• Absolutely. If data portability was such a big issue people would have paid more attention when Chris Lema started banging on about the Divi theme, in favor of his own favorite. But despite that, or maybe because of it, its gone from strength to strength. Once upon a time it was important… back in the day. To me there are many things — that make the theme a winner — which are far more important now than data portability.

    • “A better approach would just be … rather than these draconian requirements.”

      I think this sums up fairly well my thoughts on the current theme requirements and why I chose (was forced?) to finally step back and away from the theme review team … and the WordPress theme repository in general.

      • @Cais From what point did you not agree with the theme review requirements? You were part of the theme review team right around the beginning.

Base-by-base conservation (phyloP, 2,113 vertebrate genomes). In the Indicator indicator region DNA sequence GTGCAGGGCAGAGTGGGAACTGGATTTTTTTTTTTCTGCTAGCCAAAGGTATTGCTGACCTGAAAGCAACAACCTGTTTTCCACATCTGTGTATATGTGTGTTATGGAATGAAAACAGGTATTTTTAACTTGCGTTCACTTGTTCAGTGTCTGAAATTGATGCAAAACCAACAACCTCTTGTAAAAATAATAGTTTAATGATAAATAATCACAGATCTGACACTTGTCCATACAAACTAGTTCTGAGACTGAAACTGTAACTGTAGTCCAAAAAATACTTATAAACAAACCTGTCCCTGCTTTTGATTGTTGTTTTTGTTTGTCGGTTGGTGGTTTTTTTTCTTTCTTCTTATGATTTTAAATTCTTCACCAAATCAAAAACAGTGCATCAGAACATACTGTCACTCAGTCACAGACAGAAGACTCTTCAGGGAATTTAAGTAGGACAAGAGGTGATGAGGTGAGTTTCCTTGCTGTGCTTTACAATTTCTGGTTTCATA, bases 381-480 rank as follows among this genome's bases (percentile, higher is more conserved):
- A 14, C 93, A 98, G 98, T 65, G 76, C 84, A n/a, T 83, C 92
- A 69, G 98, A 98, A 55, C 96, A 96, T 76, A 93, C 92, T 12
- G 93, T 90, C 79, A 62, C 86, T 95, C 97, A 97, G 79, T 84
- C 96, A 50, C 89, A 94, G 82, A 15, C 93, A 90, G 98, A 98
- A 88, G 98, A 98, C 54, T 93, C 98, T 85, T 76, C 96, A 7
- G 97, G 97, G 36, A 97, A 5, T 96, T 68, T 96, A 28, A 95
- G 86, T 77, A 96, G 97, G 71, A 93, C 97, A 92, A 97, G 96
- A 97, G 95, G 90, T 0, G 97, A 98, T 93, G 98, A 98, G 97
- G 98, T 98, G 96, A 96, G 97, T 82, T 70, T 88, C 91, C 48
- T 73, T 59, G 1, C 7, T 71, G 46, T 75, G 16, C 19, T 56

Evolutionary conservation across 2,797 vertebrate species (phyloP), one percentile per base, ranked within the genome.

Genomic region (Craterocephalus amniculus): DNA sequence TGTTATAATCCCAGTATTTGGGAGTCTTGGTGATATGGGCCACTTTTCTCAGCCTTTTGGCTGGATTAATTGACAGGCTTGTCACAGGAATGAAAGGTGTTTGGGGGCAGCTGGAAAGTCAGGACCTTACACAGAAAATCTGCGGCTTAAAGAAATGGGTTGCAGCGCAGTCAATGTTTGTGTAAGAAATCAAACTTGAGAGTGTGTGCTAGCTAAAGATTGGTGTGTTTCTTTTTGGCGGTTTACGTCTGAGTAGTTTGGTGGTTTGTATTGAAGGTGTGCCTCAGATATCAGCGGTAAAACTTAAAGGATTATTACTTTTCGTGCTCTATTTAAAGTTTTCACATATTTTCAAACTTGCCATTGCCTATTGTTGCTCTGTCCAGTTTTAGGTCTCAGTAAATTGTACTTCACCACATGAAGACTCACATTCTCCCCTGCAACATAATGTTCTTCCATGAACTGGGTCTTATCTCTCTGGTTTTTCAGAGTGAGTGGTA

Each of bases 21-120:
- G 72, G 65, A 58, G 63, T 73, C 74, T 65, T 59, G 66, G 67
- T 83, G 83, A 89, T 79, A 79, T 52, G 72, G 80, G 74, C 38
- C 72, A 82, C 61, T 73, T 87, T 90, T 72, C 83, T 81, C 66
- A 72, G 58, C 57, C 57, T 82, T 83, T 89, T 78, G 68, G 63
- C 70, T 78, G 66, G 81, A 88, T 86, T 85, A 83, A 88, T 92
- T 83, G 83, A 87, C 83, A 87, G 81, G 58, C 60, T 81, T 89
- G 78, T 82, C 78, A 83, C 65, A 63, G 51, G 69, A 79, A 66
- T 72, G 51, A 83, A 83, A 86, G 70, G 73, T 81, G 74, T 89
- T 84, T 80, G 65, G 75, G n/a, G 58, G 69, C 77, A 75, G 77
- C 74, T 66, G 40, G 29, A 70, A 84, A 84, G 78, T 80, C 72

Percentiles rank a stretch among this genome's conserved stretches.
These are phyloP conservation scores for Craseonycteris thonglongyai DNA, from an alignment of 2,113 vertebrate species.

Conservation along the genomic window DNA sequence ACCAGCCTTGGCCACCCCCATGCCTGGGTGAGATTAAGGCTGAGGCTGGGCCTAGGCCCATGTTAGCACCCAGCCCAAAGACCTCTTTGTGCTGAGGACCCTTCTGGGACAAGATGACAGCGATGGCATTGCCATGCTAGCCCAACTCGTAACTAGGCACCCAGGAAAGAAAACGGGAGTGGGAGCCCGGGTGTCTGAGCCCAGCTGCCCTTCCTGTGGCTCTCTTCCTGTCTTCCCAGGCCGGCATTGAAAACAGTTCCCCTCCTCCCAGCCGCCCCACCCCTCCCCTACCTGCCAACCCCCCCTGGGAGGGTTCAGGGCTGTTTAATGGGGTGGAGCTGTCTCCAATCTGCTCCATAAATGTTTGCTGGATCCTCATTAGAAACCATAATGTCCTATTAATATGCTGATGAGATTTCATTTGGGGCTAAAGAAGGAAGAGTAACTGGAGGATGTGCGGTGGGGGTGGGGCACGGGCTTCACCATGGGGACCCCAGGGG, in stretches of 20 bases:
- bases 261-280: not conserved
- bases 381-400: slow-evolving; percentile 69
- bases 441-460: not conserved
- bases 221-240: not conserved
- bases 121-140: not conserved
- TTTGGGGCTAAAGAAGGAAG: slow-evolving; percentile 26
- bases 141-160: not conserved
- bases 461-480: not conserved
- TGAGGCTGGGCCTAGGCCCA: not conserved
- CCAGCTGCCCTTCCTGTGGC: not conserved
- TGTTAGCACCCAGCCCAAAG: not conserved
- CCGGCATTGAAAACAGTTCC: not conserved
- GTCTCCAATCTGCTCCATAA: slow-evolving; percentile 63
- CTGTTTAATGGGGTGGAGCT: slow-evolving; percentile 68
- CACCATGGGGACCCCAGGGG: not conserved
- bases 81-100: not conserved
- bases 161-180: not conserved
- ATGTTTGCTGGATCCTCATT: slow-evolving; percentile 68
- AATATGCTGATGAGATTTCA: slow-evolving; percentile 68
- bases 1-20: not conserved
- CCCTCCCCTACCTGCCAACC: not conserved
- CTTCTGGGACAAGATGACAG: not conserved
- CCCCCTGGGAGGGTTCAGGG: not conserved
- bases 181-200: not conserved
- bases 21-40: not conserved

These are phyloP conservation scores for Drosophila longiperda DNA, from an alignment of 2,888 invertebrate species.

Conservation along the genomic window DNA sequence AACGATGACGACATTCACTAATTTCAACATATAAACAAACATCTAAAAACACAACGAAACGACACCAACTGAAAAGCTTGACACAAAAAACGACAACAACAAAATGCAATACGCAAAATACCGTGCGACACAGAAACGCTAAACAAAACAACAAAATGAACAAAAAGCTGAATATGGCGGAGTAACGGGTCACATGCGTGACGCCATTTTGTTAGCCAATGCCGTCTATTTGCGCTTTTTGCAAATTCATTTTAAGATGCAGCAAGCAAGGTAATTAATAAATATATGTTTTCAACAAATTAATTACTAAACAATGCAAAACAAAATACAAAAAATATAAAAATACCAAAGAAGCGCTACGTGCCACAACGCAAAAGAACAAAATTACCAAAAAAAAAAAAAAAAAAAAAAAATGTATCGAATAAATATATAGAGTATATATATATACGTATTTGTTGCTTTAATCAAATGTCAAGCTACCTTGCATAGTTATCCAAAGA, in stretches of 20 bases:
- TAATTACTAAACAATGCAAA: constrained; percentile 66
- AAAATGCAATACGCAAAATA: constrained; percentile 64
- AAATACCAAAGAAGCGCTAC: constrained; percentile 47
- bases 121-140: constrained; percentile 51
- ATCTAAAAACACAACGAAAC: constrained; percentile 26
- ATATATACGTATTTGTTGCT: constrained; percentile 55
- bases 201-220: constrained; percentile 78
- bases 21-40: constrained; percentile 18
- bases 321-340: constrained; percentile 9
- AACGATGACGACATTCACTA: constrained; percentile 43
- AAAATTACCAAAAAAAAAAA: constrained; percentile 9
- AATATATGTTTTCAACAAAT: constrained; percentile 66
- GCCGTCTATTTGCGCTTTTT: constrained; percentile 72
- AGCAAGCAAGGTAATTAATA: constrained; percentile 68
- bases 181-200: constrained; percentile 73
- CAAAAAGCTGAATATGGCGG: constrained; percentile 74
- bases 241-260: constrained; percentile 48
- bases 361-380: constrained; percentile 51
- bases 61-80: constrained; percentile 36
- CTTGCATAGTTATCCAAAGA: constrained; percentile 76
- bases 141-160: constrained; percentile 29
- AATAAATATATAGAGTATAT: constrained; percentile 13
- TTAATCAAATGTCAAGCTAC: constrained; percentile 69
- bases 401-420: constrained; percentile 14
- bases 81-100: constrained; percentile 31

I know that you did not agree with the requirements but I did not get what you did not agree on.

        • I was the first member of the review team but that is neither here nor there … and there are more problems than just the requirements/guidelines and what should stay or go.

          Unfortunately this may not be the best venue to discuss the systemic issues of the the review team and its processes.

    • FWIW, the theme was not suspended merely because of this single data portability issue. I wouldn’t even call it the primary issue. Nevertheless, that’s not the big fish we need to fry at the moment.

      We have plenty of folks, including Ionut, who have some great ideas on improving the system. The problems aren’t so much about rules/guidelines. The problems stem from not getting changes that theme authors desperately need from .ORG and core.

      Primarily, these issues are around the .ORG theme previewer and improved front page handling in core. I guarantee that if we can address those two things in useful and practical ways, it’ll solve a huge number of issues that theme authors and the TRT have been struggling with for years.